BMJ ; 375: e066588, 2021 12 08.
Article in English | MEDLINE | ID: covidwho-1560914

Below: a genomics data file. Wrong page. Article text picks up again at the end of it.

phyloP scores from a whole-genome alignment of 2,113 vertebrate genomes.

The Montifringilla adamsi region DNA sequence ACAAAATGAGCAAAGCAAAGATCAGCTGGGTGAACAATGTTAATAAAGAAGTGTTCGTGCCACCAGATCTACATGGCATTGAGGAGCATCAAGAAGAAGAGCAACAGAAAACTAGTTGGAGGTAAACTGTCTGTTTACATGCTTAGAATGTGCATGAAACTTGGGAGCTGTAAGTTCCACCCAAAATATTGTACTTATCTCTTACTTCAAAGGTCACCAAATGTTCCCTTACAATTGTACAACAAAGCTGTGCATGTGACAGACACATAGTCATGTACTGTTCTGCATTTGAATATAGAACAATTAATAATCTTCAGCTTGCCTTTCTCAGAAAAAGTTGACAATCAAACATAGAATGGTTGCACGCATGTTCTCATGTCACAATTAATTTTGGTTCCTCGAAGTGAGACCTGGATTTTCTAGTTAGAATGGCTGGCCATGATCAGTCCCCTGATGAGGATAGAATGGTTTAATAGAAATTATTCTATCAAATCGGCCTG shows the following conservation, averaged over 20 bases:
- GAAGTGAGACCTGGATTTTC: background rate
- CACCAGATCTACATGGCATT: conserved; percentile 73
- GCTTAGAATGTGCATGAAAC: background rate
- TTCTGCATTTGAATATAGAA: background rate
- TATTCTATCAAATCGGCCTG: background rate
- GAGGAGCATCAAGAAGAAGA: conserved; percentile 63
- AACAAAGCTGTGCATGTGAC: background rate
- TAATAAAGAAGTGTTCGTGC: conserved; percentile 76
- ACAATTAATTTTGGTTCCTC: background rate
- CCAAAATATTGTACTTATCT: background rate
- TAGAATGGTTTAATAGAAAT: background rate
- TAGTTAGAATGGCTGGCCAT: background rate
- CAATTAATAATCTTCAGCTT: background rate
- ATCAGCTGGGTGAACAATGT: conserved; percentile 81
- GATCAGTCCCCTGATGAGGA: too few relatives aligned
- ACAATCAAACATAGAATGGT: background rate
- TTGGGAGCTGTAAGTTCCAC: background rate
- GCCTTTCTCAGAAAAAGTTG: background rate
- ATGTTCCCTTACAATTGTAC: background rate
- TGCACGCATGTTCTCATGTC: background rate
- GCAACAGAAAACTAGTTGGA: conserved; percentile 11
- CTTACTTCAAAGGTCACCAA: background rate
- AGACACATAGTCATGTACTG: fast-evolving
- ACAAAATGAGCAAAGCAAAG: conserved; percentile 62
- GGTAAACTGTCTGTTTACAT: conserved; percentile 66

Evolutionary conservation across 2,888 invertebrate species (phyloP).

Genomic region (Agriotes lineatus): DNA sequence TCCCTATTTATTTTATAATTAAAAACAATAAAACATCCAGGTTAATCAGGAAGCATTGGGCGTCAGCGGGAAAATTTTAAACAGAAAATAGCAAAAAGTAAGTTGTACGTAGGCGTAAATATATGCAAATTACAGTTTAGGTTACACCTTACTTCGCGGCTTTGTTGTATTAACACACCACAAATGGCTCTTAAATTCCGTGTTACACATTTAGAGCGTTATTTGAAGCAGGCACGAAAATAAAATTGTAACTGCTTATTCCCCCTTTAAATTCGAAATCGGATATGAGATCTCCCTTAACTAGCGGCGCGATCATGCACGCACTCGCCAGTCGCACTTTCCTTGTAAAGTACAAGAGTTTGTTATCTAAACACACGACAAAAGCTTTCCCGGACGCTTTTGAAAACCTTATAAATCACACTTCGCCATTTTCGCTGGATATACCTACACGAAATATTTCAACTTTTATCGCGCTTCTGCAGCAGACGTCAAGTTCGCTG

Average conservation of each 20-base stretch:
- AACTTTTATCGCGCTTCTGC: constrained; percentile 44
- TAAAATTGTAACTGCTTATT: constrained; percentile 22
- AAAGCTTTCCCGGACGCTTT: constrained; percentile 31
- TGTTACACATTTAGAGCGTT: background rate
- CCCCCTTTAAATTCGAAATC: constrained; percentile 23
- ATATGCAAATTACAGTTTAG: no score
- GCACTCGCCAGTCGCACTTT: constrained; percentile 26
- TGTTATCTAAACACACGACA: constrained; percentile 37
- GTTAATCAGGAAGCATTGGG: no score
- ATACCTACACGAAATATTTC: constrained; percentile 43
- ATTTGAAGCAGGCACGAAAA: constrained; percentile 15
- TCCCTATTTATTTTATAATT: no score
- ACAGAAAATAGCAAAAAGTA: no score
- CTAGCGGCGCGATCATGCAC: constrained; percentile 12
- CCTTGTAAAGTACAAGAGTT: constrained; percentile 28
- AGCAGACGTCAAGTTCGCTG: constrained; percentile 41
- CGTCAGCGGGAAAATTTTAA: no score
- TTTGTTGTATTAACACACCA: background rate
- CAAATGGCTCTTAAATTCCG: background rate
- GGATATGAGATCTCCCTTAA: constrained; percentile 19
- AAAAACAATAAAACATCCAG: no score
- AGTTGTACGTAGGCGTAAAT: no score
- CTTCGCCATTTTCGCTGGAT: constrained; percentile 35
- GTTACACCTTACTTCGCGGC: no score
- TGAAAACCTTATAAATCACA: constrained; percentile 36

OBJECTIVE: To evaluate the effectiveness of remote proactive management of toxicities during chemotherapy for early stage breast cancer. DESIGN: Pragmatic, cluster randomised trial. SETTING: 20 cancer centres in Ontario, Canada, allocated by covariate constrained randomisation to remote management of toxicities or routine care. PARTICIPANTS: All patients starting adjuvant or neoadjuvant chemotherapy for early stage breast cancer at each centre. 25 patients from each centre completed patient reported outcome questionnaires. INTERVENTIONS: Proactive, standardised, nurse led telephone management of common toxicities at two time points after each chemotherapy cycle. MAIN OUTCOME MEASURES: The primary outcome, cluster level mean number of visits to the emergency department or admissions to hospital per patient during the whole course of chemotherapy treatment, was evaluated with routinely available administrative healthcare data. Secondary patient reported outcomes included toxicity, self-efficacy, and quality of life. RESULTS: Baseline characteristics of participants were similar in the intervention (n=944) and control arms (n=1214); 22% were older than 65 years. Penetration (that is, the percentage of patients who received the intervention at each centre) was 50-86%. Mean number of visits to the emergency department or admissions to hospital per patient was 0.91 (standard deviation 0.28) in the intervention arm and 0.94 (0.40) in the control arm (P=0.94); 47% (1014 of 2158 patients) had at least one visit to the emergency department or a hospital admission during chemotherapy. Among 580 participants who completed the patient reported outcome questionnaires, at least one grade 3 toxicity was reported by 48% (134 of 278 patients) in the intervention arm and by 58% (163 of 283) in the control arm. No differences in self-efficacy, anxiety, or depression were found. Compared with baseline, the functional assessment of cancer therapy trial outcome index decreased by 6.1 and 9.0 points in the intervention and control participants, respectively. CONCLUSIONS: Proactive, telephone based management of toxicities during chemotherapy did not result in fewer visits to the emergency department or hospital admissions. With the rapid rise in remote care because of the covid-19 pandemic, identifying scalable strategies for remote management of patients during cancer treatment is particularly relevant. TRIAL REGISTRATION: NCT02485678.